Central Nova MP, St. FX prof weigh in on Liberal leader’s senate move
Liberal Leader Justin Trudeau’s latest political move involving the senate has elicited a wave of both negative and positive reaction. In a surprise announcement, he released all Liberal senators from the national caucus stating they are now independent and non-partisan.
In the style of his flamboyant father’s ‘third way’ to foreign affairs during the Cold War, Trudeau’s latest announcement fell somewhere in between NDP Leader Thomas Mulcair’s calls to abolish the senate and the government’s desire for elected senators with term limits.
In a jab at Prime Minister Stephen Harper, Trudeau said that the senate is broken and needs to be fixed.
“Canadians are especially disenchanted with the antiquated convention that sees Senators appointed by one person: the Prime Minister,” Trudeau noted. “The Senate is a public institution. It should not continue to be run like the Prime Minister’s private club.”
Any changes to the senate would require altering the constitution, but Trudeau’s approach, in contrast to Mulcair and Harper’s avoids this. But by avoiding the constitution issue, the changes may be all political.
James Bickerton is professor of political science at St. Francis Xavier University. His research has been in the areas of regional development, federalism, party and electoral politics and Nova Scotia politics. He noted that with this move, the Liberal party might be back in the debate on the senate.
“I think [Trudeau’s move] has some political significance in that the Liberal Party essentially had a position on the senate that was status quo,” he said. “That was becoming untenable because of scandals and this is a way to bring Liberals into a more defensible position.”
But for Justice Minister and Central Nova MP Peter MacKay, Trudeau’s position is hardly defensible.
“My response was mainly laughter,” he said. “Given how ridiculous a ruse this is, absolutely nothing changes.”
The transition from partisan Liberal senators to non-partisan hasn’t been as smooth as Trudeau planned. Some, such as Senator George Furey, told the National Post that Trudeau has no authority or authorization to determine his status in the chamber. MacKay cites this as evidence of the non-effect of Trudeau’s announcement.
“Look at what those senators are saying, such as the leader of the opposition in the senate Jim Cowan, he said, ‘I suspect that a not a great deal will change’.”
On paper, however Trudeau’s move stands to place Atlantic Canada’s regional interests on the table. Of the 32 former Liberal senators, 13 represent Atlantic Canada
“The senate’s role in regional representation has always been a problem because members have been partisans,” said Bickerton. “The potential is there for the senate to be much more non-partisan and independent, but will those senators exercise that potential? It’s too early to know.”
So, if the prime minister shouldn’t be the be all end all for senate appointees, who should?
To MacKay, appointing a special body to appoint senators does nothing to change their legitimacy.
“With the formula that he’s using, to suggest he would put this to an arms length body is a Monty Python exercise. It’s insulting to the people.”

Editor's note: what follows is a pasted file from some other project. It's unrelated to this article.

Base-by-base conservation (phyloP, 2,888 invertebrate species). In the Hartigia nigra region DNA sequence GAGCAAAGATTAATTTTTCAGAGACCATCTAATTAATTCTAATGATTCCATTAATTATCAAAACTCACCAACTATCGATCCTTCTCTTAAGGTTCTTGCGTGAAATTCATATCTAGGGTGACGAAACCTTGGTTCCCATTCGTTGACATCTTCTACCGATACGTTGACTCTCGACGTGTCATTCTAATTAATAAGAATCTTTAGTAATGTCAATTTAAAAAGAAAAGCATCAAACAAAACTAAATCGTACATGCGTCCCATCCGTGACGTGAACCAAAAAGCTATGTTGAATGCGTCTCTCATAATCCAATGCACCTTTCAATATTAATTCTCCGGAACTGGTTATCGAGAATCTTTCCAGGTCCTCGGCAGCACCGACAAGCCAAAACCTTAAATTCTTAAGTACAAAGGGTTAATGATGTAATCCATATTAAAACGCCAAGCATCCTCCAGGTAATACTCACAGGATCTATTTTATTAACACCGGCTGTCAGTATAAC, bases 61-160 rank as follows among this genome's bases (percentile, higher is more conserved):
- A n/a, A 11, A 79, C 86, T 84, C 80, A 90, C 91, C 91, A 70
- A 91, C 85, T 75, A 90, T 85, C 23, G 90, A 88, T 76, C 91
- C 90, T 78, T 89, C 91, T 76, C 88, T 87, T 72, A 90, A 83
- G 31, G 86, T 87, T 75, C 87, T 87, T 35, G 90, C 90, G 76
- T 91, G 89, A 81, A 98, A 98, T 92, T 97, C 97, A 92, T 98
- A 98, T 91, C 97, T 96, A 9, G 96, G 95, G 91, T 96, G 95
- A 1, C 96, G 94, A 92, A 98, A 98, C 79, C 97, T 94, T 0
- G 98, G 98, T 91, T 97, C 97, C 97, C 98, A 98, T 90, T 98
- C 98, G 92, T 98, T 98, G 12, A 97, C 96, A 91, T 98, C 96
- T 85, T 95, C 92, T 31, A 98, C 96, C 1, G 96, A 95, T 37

Bickerton noted that Trudeau’s approach is within the limits of the senate and wouldn’t merit constitutional change.
“[Trudeau] wants a less partisan senate. But if you really want to change the senate, you’ve got to change the constitution,” he said.
It’s a point of which Trudeau is proud.
“These changes take effect right away, without opening up the Constitution,” Trudeau noted. “They avoid a long, rancorous and likely pointless constitutional debate that would distract us from solving more important problems.”
MacKay believes that Trudeau’s piecemeal approach is just stalling an eventual need to take a serious look at the constitution.
“The truth is we’re focusing on meaningful senate reform and that’s why we’re going to the Supreme Court,” said MacKay. “The prime minister has been clear on this: the senate has to change or go.”
The Supreme Court is looking at several questions posed by the government regarding the senate, namely, the senate term limits, the senate appointment process, property qualifications and senate abolition.
The government’s democratic reform site notes that the Supreme Court will take all the time it needs to come to a decision.
“The Supreme Court of Canada will determine the schedule for the conduct of the reference,” it read. “That said, there could be an opinion of the Supreme Court within 10 to 24 months of filing the notice of reference. This estimate is based on past references before the Court.”
Trudeau noted that his actions represent the most significant and concrete actions to reform the Senate in its history.
“These proposals are the next step to create real, positive change, but they will not be our last,” he said.
MacKay is skeptical that Trudeau’s so-called ‘significant’ actions will have any affect at all.
“We’re the only party that has appointed elected senators and holding a democratic vote goes a considerable distance in providing legitimacy,” he said. “What the NDP are promising can’t be done and the Liberal’s plan is like slapping a coat a paint on a bike - it does nothing for its operation.”
On Twitter: @NGNewsJohn